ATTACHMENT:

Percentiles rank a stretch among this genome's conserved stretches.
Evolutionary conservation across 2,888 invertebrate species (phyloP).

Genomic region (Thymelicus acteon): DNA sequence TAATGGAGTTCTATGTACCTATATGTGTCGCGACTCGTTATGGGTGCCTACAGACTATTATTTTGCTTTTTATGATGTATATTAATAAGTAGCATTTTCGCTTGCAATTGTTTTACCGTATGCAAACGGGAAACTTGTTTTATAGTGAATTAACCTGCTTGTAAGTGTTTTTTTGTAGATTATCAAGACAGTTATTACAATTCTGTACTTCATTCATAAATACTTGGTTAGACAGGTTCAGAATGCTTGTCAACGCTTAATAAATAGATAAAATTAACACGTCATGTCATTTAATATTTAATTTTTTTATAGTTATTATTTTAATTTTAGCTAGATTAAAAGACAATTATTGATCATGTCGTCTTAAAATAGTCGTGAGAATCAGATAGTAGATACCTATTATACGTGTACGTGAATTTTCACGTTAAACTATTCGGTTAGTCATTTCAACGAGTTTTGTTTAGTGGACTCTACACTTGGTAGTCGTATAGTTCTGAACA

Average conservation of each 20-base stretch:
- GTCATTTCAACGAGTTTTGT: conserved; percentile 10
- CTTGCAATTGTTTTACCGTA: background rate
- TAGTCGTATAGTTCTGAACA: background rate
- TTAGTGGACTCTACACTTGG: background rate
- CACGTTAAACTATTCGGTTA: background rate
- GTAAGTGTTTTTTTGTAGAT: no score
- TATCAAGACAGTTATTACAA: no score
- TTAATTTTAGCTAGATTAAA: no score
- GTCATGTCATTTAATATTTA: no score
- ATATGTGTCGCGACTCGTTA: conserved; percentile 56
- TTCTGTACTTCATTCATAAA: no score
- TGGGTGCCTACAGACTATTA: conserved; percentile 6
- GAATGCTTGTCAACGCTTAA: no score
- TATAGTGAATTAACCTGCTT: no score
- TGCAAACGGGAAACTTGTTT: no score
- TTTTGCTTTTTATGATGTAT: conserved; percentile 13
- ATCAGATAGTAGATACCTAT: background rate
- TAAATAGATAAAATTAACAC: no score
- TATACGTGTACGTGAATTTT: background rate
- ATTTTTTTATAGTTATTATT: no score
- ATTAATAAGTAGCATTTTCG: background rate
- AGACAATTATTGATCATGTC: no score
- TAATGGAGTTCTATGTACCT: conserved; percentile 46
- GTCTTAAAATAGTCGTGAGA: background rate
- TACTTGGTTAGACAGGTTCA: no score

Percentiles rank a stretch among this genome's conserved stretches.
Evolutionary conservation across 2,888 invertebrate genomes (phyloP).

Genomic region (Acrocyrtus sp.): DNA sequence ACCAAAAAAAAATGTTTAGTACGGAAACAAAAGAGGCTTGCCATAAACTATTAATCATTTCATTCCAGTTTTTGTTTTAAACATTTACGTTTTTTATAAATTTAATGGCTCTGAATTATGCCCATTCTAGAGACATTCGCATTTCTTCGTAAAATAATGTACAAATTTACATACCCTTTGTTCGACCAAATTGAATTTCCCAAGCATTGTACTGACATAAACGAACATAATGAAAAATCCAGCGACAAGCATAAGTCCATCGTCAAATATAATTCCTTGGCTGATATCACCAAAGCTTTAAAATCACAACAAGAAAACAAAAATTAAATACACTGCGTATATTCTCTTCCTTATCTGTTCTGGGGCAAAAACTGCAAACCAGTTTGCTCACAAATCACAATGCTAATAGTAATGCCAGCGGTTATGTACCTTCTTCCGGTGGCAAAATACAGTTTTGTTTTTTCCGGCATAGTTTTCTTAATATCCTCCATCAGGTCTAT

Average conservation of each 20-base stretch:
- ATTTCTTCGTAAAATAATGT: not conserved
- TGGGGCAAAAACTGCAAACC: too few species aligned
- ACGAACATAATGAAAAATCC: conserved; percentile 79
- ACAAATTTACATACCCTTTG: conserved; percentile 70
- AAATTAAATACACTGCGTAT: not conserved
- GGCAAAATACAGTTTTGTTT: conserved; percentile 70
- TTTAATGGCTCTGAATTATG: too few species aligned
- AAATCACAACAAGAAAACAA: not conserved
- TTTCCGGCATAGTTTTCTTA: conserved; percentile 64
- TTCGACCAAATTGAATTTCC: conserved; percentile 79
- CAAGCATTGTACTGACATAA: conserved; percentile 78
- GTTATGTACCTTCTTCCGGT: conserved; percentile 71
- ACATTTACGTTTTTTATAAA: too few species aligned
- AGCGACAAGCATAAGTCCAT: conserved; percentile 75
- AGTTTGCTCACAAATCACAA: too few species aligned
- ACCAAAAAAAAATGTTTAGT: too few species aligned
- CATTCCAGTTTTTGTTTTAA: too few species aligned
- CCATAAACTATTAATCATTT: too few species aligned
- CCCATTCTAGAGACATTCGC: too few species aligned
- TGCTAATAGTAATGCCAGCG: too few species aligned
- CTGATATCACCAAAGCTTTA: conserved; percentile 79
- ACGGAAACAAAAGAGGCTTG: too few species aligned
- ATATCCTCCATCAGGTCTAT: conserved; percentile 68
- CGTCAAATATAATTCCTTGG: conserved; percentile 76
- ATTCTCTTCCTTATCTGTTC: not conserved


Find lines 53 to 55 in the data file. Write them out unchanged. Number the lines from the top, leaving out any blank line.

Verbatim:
- TGCTAATAGTAATGCCAGCG: too few species aligned
- CTGATATCACCAAAGCTTTA: conserved; percentile 79
- ACGGAAACAAAAGAGGCTTG: too few species aligned